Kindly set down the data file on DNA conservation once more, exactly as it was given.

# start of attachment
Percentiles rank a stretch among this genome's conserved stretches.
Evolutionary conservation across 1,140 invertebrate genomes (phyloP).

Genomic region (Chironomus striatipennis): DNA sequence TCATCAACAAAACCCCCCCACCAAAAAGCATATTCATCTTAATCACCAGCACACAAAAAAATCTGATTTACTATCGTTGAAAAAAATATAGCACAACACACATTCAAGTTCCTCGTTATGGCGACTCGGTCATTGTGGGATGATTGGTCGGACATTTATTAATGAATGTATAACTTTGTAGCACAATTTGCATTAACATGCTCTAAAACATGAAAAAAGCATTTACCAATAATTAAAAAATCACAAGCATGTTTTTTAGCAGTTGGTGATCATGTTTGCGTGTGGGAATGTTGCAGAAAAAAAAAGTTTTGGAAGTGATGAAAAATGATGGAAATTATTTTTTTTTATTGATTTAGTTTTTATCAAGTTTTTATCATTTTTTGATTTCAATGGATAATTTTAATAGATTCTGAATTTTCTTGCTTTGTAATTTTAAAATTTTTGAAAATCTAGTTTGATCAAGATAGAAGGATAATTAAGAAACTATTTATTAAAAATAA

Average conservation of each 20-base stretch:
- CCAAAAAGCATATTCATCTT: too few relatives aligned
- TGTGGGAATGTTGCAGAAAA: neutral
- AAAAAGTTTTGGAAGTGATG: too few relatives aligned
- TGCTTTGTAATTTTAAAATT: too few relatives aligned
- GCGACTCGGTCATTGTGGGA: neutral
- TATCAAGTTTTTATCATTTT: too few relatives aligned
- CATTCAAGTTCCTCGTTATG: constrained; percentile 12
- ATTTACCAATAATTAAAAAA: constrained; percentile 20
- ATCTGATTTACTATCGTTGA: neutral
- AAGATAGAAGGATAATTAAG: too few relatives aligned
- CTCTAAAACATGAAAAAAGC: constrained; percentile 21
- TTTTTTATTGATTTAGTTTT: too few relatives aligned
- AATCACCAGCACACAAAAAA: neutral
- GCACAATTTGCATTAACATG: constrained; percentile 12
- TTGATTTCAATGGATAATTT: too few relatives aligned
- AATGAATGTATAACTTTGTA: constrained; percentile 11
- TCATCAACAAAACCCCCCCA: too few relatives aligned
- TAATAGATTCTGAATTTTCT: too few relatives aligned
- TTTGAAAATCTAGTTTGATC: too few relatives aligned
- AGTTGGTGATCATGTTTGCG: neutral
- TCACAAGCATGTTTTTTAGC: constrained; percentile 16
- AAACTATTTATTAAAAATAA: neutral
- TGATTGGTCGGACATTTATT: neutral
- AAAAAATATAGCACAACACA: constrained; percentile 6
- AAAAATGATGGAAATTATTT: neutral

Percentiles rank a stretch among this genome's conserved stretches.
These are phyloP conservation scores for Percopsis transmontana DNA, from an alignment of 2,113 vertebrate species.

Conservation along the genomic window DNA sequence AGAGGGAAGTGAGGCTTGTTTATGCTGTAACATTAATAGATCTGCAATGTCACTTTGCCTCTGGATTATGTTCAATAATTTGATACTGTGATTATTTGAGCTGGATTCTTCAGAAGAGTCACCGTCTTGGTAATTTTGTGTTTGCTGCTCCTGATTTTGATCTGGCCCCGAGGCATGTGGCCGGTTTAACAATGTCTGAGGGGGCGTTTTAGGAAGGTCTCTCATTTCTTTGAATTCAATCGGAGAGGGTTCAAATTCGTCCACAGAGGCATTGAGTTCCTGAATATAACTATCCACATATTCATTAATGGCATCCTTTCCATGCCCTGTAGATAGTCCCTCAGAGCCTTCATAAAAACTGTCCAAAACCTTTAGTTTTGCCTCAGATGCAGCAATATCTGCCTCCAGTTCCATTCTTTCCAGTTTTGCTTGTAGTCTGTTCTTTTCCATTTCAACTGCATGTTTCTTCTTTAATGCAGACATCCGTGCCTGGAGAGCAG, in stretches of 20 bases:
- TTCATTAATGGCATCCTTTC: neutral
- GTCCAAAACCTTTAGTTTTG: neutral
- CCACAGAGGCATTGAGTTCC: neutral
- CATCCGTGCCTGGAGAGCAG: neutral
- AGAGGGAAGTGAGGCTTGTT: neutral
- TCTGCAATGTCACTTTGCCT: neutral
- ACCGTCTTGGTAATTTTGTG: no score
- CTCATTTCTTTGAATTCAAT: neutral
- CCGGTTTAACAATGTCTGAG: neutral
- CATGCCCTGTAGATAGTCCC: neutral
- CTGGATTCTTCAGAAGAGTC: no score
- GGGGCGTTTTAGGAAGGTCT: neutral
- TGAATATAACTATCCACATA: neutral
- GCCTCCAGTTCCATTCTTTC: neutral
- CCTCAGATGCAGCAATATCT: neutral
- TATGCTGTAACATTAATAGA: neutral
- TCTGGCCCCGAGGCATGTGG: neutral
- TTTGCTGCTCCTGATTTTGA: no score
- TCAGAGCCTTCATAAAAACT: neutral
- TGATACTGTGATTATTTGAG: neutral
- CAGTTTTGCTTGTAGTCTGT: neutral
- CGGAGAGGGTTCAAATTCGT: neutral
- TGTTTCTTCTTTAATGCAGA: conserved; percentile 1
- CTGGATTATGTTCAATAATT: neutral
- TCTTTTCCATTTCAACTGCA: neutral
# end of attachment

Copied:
Percentiles rank a stretch among this genome's conserved stretches.
Evolutionary conservation across 1,140 invertebrate genomes (phyloP).

Genomic region (Chironomus striatipennis): DNA sequence TCATCAACAAAACCCCCCCACCAAAAAGCATATTCATCTTAATCACCAGCACACAAAAAAATCTGATTTACTATCGTTGAAAAAAATATAGCACAACACACATTCAAGTTCCTCGTTATGGCGACTCGGTCATTGTGGGATGATTGGTCGGACATTTATTAATGAATGTATAACTTTGTAGCACAATTTGCATTAACATGCTCTAAAACATGAAAAAAGCATTTACCAATAATTAAAAAATCACAAGCATGTTTTTTAGCAGTTGGTGATCATGTTTGCGTGTGGGAATGTTGCAGAAAAAAAAAGTTTTGGAAGTGATGAAAAATGATGGAAATTATTTTTTTTTATTGATTTAGTTTTTATCAAGTTTTTATCATTTTTTGATTTCAATGGATAATTTTAATAGATTCTGAATTTTCTTGCTTTGTAATTTTAAAATTTTTGAAAATCTAGTTTGATCAAGATAGAAGGATAATTAAGAAACTATTTATTAAAAATAA

Average conservation of each 20-base stretch:
- CCAAAAAGCATATTCATCTT: too few relatives aligned
- TGTGGGAATGTTGCAGAAAA: neutral
- AAAAAGTTTTGGAAGTGATG: too few relatives aligned
- TGCTTTGTAATTTTAAAATT: too few relatives aligned
- GCGACTCGGTCATTGTGGGA: neutral
- TATCAAGTTTTTATCATTTT: too few relatives aligned
- CATTCAAGTTCCTCGTTATG: constrained; percentile 12
- ATTTACCAATAATTAAAAAA: constrained; percentile 20
- ATCTGATTTACTATCGTTGA: neutral
- AAGATAGAAGGATAATTAAG: too few relatives aligned
- CTCTAAAACATGAAAAAAGC: constrained; percentile 21
- TTTTTTATTGATTTAGTTTT: too few relatives aligned
- AATCACCAGCACACAAAAAA: neutral
- GCACAATTTGCATTAACATG: constrained; percentile 12
- TTGATTTCAATGGATAATTT: too few relatives aligned
- AATGAATGTATAACTTTGTA: constrained; percentile 11
- TCATCAACAAAACCCCCCCA: too few relatives aligned
- TAATAGATTCTGAATTTTCT: too few relatives aligned
- TTTGAAAATCTAGTTTGATC: too few relatives aligned
- AGTTGGTGATCATGTTTGCG: neutral
- TCACAAGCATGTTTTTTAGC: constrained; percentile 16
- AAACTATTTATTAAAAATAA: neutral
- TGATTGGTCGGACATTTATT: neutral
- AAAAAATATAGCACAACACA: constrained; percentile 6
- AAAAATGATGGAAATTATTT: neutral

Percentiles rank a stretch among this genome's conserved stretches.
These are phyloP conservation scores for Percopsis transmontana DNA, from an alignment of 2,113 vertebrate species.

Conservation along the genomic window DNA sequence AGAGGGAAGTGAGGCTTGTTTATGCTGTAACATTAATAGATCTGCAATGTCACTTTGCCTCTGGATTATGTTCAATAATTTGATACTGTGATTATTTGAGCTGGATTCTTCAGAAGAGTCACCGTCTTGGTAATTTTGTGTTTGCTGCTCCTGATTTTGATCTGGCCCCGAGGCATGTGGCCGGTTTAACAATGTCTGAGGGGGCGTTTTAGGAAGGTCTCTCATTTCTTTGAATTCAATCGGAGAGGGTTCAAATTCGTCCACAGAGGCATTGAGTTCCTGAATATAACTATCCACATATTCATTAATGGCATCCTTTCCATGCCCTGTAGATAGTCCCTCAGAGCCTTCATAAAAACTGTCCAAAACCTTTAGTTTTGCCTCAGATGCAGCAATATCTGCCTCCAGTTCCATTCTTTCCAGTTTTGCTTGTAGTCTGTTCTTTTCCATTTCAACTGCATGTTTCTTCTTTAATGCAGACATCCGTGCCTGGAGAGCAG, in stretches of 20 bases:
- TTCATTAATGGCATCCTTTC: neutral
- GTCCAAAACCTTTAGTTTTG: neutral
- CCACAGAGGCATTGAGTTCC: neutral
- CATCCGTGCCTGGAGAGCAG: neutral
- AGAGGGAAGTGAGGCTTGTT: neutral
- TCTGCAATGTCACTTTGCCT: neutral
- ACCGTCTTGGTAATTTTGTG: no score
- CTCATTTCTTTGAATTCAAT: neutral
- CCGGTTTAACAATGTCTGAG: neutral
- CATGCCCTGTAGATAGTCCC: neutral
- CTGGATTCTTCAGAAGAGTC: no score
- GGGGCGTTTTAGGAAGGTCT: neutral
- TGAATATAACTATCCACATA: neutral
- GCCTCCAGTTCCATTCTTTC: neutral
- CCTCAGATGCAGCAATATCT: neutral
- TATGCTGTAACATTAATAGA: neutral
- TCTGGCCCCGAGGCATGTGG: neutral
- TTTGCTGCTCCTGATTTTGA: no score
- TCAGAGCCTTCATAAAAACT: neutral
- TGATACTGTGATTATTTGAG: neutral
- CAGTTTTGCTTGTAGTCTGT: neutral
- CGGAGAGGGTTCAAATTCGT: neutral
- TGTTTCTTCTTTAATGCAGA: conserved; percentile 1
- CTGGATTATGTTCAATAATT: neutral
- TCTTTTCCATTTCAACTGCA: neutral